Much to Dylan’s satisfaction, the implications of Taran’s capture by the Fomorians was not lost on Melahara. Her frown deepened, and she glanced at Eblin. Eblin’s mouth curled in a smile, and she gave Melahara a look that seemed to concede Dylan’s point.
Melahara turned around to the priests walking with Fatimah and shouted, “Pomar!”
The short, thin red-haired young woman turned and jogged over to Melahara, bowed her head, and said something in Tuathan.
“I want you to Wield a shield for Speaker Edoss and his men, and then accompany them into the woods to find Taran Abraeu. I choose you because, like Fatimah, you were the only one to see where he went into the woods.”
Pomar’s eyes widened a moment, glanced once at Dylan, then said in heavily accented Recindian, “As you say, Mother Seat.”
Dylan said to Melahara, “Thank you.”
He turned to gather the men he would lead into the woods after Abraeu. He selected five men—Captain Laesh would allow no fewer—and gathered them toward the rear of the long column of Tuathan civilians. The sodden and terrified people gave him curious glances when they saw him, Pomar, and the Shadarlak jogging back toward Fedalan, but they continued forward without saying anything. Most were too preoccupied with flinching as each screaming Tainted monster smashed itself against the shield, or with the lightning strikes exploding into the grounds outside the shield, or the sheets of rain soaking them through.
Judging by Melahara’s explanation alone, Dylan knew what Abraeu thought he saw. Only a vision of his daughter could have made Taran abandon his promise to the Tuatha. And that meant someone or something was targeting Taran. Dylan had never left behind one of his men when he was a sergeant in the First Mazumdahri War, inspired by the examples set by Taran’s own father. He would find Taran.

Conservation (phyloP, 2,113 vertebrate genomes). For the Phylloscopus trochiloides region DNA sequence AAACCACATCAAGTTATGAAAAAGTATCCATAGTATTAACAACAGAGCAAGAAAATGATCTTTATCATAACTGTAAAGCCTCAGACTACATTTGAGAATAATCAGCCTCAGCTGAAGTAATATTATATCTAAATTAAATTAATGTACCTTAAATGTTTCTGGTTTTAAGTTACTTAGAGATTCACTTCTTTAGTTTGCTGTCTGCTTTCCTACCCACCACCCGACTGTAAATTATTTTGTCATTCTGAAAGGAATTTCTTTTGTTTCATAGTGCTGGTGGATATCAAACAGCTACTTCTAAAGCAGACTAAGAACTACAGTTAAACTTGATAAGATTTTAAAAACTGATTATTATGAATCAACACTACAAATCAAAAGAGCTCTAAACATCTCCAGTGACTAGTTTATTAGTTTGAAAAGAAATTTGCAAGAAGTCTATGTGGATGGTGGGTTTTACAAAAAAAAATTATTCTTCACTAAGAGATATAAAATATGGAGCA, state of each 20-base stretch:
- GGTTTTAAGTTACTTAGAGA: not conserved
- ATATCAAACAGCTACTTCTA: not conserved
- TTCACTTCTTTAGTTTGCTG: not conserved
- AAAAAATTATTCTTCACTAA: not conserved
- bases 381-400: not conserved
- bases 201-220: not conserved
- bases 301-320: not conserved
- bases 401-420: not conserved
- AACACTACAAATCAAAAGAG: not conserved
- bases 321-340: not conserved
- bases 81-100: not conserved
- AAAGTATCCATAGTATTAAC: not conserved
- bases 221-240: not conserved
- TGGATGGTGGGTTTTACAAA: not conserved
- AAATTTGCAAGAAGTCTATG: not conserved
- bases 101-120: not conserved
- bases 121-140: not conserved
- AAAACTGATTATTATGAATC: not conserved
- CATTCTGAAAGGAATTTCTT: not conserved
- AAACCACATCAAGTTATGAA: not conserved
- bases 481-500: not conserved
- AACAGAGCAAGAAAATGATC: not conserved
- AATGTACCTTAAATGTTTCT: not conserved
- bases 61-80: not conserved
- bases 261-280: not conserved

They stopped at the end of the column. Twenty paces ahead was the edge of the shield, which slowly moved toward them at the same speed as Fatimah’s walk at the front of the column.
“There,” Pomar said, pointing to a break in the woods. “He enter there.”
There were no Tainted within the woods that Dylan could see. The attacks seemed to concentrate on the middle of the column, from the left and right.
Dylan looked at Pomar, who was only a couple of inches taller than him. “Thank you for doing this.”
“Thank you, Edoss. I love to Wield. Especially against Tainted. They kill my brother in first attack.”
She said this in a matter of fact manner, which seemed to make it even sadder to Dylan’s ears. He nodded.
“Stay close me, please. Ten paces, yes.”
When Dylan and the Shadarlak did so, she raised her hand and said the incantation for the shield. Dylan watched as the bubble of blue-white energy appeared where her open hand was raised, and expanded to engulf them all with a comfortable margin of five paces all around them.
As the edge of the main shield advanced toward them, Dylan said to his men, “I don’t have to remind you to stay within the shield perimeter.”
Dylan heard their “Yes, sir’s,” and saw them all gripping their revolvers and sabers tightly. To Pomar, Dylan said, “We’re ready when you are.”
She nodded, and then walked forward. They stepped out of the safety of the main shield and into the woods where Taran had disappeared.